The Last American Man, by Elizabeth Gilbert   no comments

Posted at 9:20 am in Book review

Before Eat, Pray, Love happened, Elizabeth Gilbert wrote mostly about men: cowboys in the short story collection Pilgrims, lobster fishermen in her novel Stern Men, and, most memorably, Eustace Conway in The Last American Man.

Twenty years ago, Conway went back to the land in the most extreme way possible, and he’s still there, foraging and hunting, rubbing sticks together to make fire, sewing his own clothes from the animal skins he tans.  He is convinced that once people bear witness to his life, they too will want to give up electricity and indoor plumbing, and the United States will revert to an agrarian society, its citizens cheerfully living in harmony with nature. To this end, he travels the country promoting his nature preserve (and once befriending a terrifying set of crack dealers who liked his buckskin coat). Gilbert paints him as alternately charismatic and deluded, inspired and infuriating.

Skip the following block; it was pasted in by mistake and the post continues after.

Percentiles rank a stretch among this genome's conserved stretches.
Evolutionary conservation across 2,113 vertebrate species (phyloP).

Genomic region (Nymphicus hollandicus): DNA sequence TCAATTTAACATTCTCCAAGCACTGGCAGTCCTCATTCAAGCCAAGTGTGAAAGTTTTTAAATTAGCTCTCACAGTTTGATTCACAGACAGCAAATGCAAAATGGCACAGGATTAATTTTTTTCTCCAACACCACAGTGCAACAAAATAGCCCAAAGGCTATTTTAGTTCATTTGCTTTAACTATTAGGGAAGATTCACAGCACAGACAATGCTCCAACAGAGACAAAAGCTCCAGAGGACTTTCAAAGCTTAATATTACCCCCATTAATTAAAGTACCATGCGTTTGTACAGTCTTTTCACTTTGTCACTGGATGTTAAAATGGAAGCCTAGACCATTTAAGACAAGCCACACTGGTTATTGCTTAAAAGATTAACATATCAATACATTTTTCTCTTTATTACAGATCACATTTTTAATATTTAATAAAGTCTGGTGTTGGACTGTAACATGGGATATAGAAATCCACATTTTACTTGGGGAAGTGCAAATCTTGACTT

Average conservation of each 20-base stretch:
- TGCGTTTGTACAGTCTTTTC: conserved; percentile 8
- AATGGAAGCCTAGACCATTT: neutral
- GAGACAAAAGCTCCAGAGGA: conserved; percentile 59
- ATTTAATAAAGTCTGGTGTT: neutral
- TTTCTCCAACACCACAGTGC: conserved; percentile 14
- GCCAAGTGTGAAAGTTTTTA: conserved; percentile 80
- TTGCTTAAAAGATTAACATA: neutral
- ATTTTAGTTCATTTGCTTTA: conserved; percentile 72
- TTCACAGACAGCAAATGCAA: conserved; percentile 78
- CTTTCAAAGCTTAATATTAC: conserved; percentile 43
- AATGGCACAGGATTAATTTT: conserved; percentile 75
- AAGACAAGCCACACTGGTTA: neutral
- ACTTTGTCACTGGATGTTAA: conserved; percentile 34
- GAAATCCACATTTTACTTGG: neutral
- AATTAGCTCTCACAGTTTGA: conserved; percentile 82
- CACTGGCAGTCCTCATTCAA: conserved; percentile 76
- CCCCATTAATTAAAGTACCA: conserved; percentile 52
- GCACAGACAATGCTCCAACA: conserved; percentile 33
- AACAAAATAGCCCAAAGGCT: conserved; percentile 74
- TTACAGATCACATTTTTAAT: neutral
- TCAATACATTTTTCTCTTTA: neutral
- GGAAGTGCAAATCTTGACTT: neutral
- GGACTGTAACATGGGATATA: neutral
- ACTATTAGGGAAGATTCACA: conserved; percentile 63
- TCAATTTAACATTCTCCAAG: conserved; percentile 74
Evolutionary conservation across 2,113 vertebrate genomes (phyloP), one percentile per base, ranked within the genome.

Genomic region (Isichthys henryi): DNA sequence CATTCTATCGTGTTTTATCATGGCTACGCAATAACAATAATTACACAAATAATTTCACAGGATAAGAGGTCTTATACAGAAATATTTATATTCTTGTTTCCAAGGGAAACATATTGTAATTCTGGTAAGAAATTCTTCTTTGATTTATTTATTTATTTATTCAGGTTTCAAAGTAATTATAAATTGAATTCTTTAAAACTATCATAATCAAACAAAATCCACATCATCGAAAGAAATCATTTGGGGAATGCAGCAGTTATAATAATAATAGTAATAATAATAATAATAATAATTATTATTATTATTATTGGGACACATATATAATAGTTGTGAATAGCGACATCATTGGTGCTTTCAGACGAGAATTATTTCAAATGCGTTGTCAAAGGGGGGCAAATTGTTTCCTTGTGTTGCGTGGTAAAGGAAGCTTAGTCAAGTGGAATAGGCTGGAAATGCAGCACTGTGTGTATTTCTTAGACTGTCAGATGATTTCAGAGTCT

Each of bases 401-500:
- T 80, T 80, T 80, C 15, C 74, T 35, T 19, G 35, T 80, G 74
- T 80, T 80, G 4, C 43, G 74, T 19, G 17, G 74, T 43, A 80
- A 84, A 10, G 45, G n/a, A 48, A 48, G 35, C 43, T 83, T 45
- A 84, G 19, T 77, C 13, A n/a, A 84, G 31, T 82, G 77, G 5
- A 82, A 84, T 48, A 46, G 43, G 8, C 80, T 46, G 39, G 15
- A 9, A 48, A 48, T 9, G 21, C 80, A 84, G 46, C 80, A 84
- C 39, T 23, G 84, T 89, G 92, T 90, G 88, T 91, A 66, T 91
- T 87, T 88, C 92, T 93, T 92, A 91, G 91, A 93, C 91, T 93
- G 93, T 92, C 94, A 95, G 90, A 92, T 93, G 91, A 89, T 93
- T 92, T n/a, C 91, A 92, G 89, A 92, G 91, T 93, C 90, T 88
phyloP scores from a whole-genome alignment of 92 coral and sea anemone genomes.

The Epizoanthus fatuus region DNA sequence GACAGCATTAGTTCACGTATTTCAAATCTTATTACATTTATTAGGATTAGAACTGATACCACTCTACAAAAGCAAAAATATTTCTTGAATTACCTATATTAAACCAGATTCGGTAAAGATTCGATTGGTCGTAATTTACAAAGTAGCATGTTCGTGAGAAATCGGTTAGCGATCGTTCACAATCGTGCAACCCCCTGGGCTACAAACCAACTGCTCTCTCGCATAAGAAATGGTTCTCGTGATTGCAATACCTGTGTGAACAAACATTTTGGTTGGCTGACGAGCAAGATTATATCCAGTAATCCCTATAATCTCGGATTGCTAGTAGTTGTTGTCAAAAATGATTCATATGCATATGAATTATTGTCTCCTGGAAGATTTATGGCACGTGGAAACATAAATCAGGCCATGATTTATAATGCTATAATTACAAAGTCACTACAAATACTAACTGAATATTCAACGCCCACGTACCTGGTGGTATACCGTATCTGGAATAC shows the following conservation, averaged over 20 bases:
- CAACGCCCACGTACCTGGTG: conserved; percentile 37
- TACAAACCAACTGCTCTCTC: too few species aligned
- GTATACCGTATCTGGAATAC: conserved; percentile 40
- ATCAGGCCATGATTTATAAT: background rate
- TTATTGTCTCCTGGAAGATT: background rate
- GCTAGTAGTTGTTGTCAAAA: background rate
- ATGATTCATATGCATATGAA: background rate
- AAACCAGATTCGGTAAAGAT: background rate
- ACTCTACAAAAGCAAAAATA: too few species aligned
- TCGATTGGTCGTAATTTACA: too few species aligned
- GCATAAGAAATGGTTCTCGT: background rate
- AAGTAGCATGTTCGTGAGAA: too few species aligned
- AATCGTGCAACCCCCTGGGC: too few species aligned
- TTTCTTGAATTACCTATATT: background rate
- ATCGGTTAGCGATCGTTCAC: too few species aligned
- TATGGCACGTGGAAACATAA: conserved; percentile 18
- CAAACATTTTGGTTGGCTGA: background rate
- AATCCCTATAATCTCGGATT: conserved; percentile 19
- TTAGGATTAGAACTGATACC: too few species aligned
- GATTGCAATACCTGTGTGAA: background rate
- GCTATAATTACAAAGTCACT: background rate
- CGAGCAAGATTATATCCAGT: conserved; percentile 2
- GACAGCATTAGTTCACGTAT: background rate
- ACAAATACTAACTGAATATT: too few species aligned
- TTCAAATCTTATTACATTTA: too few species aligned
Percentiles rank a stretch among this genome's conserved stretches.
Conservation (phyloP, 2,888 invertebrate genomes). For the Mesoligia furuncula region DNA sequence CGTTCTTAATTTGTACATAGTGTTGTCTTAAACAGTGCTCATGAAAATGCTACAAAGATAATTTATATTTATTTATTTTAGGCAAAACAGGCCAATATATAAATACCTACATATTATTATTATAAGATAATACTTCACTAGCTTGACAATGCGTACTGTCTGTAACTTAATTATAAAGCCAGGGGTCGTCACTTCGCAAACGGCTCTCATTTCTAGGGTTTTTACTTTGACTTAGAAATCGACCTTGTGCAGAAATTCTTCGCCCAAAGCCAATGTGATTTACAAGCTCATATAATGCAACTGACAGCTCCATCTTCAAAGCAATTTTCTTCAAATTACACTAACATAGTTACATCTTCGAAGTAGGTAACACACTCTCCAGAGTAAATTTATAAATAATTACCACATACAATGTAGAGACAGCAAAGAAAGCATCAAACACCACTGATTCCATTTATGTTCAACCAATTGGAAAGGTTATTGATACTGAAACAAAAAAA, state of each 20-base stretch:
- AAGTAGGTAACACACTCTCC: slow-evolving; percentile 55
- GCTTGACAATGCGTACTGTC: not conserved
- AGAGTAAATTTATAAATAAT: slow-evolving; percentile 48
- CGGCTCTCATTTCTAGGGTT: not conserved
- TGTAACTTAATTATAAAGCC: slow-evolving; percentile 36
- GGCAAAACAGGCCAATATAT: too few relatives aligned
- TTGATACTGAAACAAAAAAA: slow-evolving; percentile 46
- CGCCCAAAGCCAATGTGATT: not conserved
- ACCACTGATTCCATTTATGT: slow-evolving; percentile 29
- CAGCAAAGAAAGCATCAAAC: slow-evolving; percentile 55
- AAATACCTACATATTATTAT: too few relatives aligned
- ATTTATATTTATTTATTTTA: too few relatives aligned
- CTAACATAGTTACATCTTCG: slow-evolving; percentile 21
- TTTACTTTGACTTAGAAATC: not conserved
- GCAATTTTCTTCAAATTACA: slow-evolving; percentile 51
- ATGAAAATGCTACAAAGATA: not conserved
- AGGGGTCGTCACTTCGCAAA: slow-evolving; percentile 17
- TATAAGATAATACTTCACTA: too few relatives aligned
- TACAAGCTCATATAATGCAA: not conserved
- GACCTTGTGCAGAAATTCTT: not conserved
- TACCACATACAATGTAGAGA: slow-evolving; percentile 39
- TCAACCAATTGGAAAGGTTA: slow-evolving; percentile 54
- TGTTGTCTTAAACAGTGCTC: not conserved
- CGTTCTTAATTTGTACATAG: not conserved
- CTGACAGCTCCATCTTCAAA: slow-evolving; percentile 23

Conway’s story is interspersed with a history of utopian ideas in the U.S., of the dreamers—zany, often misguided, but always engaging—who envisioned a new way to live and a brighter future on the American frontier. There’s also an intriguing meditation on masculinity, on American definitions of manhood from the pioneer era to the modern age. The Last American Man is fascinating and a lot of fun—and just possibly better than Eat, Pray, Love.

Written by Lorin on September 30th, 2010

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